Thursday, April 16, 2009

Keith Olberman meets Peter Griffin

The propensity on the left to refer to the tax protesting as "tea bagging" is, at best, adolescent (Beavis: They're teabagging, heh, heh. Butthead: Yeah, heh, heh, heh) and, at worst, intentionally derisive of people who they assume must be socially conservative. For those social conservatives, who may be open to arguments for a more expansive use of government to, say, reduce poverty or equalize economic circumstances, it is offputting.

13 comments:

Pete Gruett said...

The left referred to these protests as "teabagging" because that's what their organizers called them.

References to teabagging on left-wing sites and shows invariably included pictures and clips of protest signs, letters and Fox News personalities exhorting people to "teabag" Obama/Congress etc.

Yesterday's coverage indicates that someone at FNC may have belatedly consulted Urban Dictionary.

If I were you I'd be more indignant about the fact that one of your precious social-conservative, marriage-inequality organizations (the lolcat one) is currently hawking a support drive under an acronym that's precisely what you'd use to solicit a gay three-way on Craigslist. Way to connect with the younger generation.

Rick Esenberg said...

Oh please. Whatever some supporters of the movement called it (and googling teabagging in connection with tax protest yields links to far more critics than supporters), the use of the term by opponents is accompanied by this smirking (often explicit) sense of coolness.Didnt' they know?As far as whatever organization and support drive you are referring to, I haven't a clue.

As far as

Pete Gruett said...

Apart from being funny on a smirky "they said teabagging" level. It also speaks to the lack of self-awareness of a bunch of people who would hold an anti-tax rally to protest a tax cut or cry socialism about a tax system that's nowhere near as onerous (or progressive) as it was when we were actually still in the cold war. If Obama's a communist, what the hell was Reagan let alone Eisenhower?

And I was referring to the National Organization for (against) Marriage. NOM's Two Million for Marriage (2M4M) campaign makes them look like a couple of swingers in search of a third.

If we took these people seriously, we'd just get angry, so we don't.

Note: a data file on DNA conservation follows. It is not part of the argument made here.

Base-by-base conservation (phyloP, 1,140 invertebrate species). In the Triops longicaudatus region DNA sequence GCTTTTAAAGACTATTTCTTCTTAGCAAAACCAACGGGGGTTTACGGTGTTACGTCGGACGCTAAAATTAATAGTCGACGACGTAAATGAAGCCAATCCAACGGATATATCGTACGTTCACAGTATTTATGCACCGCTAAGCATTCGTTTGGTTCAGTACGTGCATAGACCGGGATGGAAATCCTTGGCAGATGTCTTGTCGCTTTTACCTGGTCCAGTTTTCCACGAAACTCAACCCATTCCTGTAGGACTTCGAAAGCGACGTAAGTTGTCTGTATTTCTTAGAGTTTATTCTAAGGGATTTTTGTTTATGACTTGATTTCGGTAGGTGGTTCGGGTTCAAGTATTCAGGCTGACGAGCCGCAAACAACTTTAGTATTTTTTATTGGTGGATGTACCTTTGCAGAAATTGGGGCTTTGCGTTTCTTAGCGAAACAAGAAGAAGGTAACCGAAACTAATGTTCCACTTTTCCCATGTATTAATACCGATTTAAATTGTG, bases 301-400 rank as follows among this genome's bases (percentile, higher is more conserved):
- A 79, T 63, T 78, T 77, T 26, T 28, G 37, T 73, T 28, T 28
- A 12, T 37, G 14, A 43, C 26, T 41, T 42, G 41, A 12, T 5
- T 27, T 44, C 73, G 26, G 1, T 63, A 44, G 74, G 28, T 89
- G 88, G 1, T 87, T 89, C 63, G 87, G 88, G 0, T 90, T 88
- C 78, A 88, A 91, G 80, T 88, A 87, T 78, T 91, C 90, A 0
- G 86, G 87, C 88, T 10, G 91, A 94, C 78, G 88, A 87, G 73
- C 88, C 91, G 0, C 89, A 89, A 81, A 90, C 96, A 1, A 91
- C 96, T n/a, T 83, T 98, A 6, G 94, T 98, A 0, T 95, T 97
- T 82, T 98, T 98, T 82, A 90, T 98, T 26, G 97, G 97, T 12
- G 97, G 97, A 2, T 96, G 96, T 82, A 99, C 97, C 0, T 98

Anonymous said...

Whether Pete Gruett takes "these people" seriously is irrelevant. (Who in the hell is Peter Gruett?) However, when CNN and MSNBC fail to do so, and snicker at "these people," they unnecessarily alienate millions of potential viewers and continue to make it easy for Fox to thump them in ratings.

Anonymous said...

8-11 PM ET -- RATINGS:

FOXNEWS 3,390,000
MSNBC 1,210,000
CNN 1,070,000
CNN HEADLINE 909,000

jp said...

Why am I not surprised by Peter's location (Madison)?

Dad29 said...

We expect condescension and a total lack of respect, not to mention sniggering.

That's the SOP for 7th grade.

John Foust said...

They laughed at the Internets, they laughed at the tubes. (Personally, I defended his analogy.)

What's next, Professor, an essay on how the conservative kids are actually the "cool" ones on campus?

Heaven knows it's hard to talk when you're teabagging. Oh, no, did the lefties just accidentally make fun of someone with an ambiguously wide political stance?

I think one of the writers for Beavis and Butthead rode the same school bus as I did in Oconomowoc. Coincidence?

You think it would be hard to imagine that the language routinely used by say, Julaine Appling, might be a little offputting to anyone who doesn't think gay people should be stoned in the public square? Or as she put it, “I think we’ve been extremely tolerant in allowing them to live wherever they choose."

Why did Fox News and the teabag contingent emphasize the OMG-the-world-is-ending anti-Obama theme instead of the potentially bigger tent of tax simplification?

William Tyroler said...